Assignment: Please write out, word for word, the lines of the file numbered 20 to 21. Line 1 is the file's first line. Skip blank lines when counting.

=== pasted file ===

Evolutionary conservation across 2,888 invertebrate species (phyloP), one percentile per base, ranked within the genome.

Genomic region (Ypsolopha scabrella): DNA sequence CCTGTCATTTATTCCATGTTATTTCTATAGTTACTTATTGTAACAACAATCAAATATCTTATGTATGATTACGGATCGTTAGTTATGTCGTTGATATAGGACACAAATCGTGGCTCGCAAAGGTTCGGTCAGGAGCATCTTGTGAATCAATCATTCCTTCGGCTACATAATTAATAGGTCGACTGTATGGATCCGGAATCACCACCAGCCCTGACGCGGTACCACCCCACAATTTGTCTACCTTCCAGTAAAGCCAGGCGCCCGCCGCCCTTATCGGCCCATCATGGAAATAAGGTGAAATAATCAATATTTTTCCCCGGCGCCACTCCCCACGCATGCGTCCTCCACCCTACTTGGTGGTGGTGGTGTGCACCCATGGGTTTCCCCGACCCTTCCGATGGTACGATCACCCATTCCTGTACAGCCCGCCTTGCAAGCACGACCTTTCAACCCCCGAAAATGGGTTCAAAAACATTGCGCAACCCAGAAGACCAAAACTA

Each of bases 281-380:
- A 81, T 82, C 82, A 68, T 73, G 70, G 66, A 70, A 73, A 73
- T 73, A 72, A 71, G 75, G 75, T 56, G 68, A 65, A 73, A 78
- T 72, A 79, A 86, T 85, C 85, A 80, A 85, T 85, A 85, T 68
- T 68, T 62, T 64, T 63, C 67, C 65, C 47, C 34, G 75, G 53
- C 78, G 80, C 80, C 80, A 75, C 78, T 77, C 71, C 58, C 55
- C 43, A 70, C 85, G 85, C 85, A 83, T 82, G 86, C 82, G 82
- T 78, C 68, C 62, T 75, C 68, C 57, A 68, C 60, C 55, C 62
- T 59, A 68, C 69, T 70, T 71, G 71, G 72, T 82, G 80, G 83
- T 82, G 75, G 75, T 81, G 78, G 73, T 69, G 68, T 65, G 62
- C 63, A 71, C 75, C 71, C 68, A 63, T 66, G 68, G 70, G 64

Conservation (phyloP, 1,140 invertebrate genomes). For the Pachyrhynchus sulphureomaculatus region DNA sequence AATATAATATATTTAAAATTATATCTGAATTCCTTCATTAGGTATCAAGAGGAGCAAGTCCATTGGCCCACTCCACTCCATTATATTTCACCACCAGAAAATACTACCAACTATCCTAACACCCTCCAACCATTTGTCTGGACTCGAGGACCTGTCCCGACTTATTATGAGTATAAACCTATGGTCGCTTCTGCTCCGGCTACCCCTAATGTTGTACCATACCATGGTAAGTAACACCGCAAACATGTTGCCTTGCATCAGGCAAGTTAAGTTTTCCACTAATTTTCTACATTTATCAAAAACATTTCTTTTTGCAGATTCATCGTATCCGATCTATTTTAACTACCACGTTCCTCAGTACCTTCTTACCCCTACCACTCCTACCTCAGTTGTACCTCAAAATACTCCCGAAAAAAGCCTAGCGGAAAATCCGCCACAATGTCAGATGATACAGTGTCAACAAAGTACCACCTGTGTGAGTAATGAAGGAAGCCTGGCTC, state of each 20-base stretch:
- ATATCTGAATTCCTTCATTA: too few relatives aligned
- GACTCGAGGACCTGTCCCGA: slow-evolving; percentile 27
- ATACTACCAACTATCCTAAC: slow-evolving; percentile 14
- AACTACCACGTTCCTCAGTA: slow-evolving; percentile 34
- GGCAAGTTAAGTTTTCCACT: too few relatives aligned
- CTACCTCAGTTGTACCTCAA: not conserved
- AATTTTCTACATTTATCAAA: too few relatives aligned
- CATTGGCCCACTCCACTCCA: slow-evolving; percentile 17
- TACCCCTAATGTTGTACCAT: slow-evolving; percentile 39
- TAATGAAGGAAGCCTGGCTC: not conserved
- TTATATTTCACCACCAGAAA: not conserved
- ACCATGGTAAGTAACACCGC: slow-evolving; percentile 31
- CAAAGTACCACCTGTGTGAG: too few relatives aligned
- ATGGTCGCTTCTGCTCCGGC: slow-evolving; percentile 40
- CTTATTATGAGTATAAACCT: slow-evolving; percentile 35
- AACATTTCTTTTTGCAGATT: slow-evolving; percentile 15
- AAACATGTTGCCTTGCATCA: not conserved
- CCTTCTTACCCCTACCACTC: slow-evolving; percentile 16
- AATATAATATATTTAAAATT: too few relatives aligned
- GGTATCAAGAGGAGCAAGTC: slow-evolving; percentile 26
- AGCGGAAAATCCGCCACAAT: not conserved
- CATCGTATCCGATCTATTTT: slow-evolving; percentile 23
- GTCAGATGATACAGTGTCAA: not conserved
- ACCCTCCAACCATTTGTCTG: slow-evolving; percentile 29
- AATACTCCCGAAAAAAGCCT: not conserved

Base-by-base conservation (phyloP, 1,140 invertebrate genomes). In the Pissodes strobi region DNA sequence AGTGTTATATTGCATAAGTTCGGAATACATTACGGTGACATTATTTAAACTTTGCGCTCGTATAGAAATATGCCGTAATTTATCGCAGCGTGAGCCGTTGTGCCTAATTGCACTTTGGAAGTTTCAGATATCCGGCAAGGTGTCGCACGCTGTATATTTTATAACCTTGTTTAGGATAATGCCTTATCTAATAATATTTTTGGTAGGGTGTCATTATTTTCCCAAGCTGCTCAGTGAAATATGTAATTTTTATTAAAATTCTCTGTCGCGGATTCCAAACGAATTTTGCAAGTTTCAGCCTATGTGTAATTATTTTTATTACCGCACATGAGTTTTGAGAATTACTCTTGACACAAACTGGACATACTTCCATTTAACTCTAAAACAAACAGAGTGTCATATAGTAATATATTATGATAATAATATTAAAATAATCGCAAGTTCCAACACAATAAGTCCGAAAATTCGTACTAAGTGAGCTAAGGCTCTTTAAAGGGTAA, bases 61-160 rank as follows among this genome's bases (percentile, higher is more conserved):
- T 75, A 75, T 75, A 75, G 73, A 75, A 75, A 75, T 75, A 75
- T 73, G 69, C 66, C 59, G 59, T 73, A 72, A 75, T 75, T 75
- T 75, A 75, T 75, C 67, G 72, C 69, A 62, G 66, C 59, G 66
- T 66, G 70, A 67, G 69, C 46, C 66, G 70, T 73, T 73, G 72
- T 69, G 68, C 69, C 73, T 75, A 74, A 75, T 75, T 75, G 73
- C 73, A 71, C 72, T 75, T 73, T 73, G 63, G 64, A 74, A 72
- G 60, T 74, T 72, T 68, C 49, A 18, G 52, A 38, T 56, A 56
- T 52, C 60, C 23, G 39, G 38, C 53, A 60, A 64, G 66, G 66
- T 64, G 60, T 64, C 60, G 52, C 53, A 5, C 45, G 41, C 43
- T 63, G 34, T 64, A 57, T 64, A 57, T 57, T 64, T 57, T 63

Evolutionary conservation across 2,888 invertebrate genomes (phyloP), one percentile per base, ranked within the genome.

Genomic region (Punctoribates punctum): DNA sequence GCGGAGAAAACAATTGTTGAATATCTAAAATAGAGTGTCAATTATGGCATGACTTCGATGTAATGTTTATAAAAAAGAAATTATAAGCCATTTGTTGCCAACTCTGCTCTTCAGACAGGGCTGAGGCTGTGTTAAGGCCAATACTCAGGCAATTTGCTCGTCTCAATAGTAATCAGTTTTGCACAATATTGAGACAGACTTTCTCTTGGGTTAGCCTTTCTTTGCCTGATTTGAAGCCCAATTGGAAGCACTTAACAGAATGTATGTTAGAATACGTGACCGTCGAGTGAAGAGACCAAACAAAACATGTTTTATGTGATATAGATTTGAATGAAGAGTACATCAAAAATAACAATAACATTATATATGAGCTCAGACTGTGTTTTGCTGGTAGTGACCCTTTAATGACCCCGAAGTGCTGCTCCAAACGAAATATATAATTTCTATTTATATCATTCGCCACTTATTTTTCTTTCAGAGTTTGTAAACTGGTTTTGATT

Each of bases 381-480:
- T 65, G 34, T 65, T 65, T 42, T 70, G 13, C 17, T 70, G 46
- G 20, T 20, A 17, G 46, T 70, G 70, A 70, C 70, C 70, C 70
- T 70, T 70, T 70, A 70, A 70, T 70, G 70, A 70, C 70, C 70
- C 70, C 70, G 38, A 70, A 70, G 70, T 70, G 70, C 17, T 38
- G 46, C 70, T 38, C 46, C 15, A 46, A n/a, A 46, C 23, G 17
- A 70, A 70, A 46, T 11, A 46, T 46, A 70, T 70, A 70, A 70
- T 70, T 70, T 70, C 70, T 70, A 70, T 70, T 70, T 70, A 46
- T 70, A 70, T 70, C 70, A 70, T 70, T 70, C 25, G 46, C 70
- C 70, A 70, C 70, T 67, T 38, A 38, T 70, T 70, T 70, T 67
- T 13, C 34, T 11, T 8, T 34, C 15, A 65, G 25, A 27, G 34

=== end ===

- CTACCTCAGTTGTACCTCAA: not conserved
- AATTTTCTACATTTATCAAA: too few relatives aligned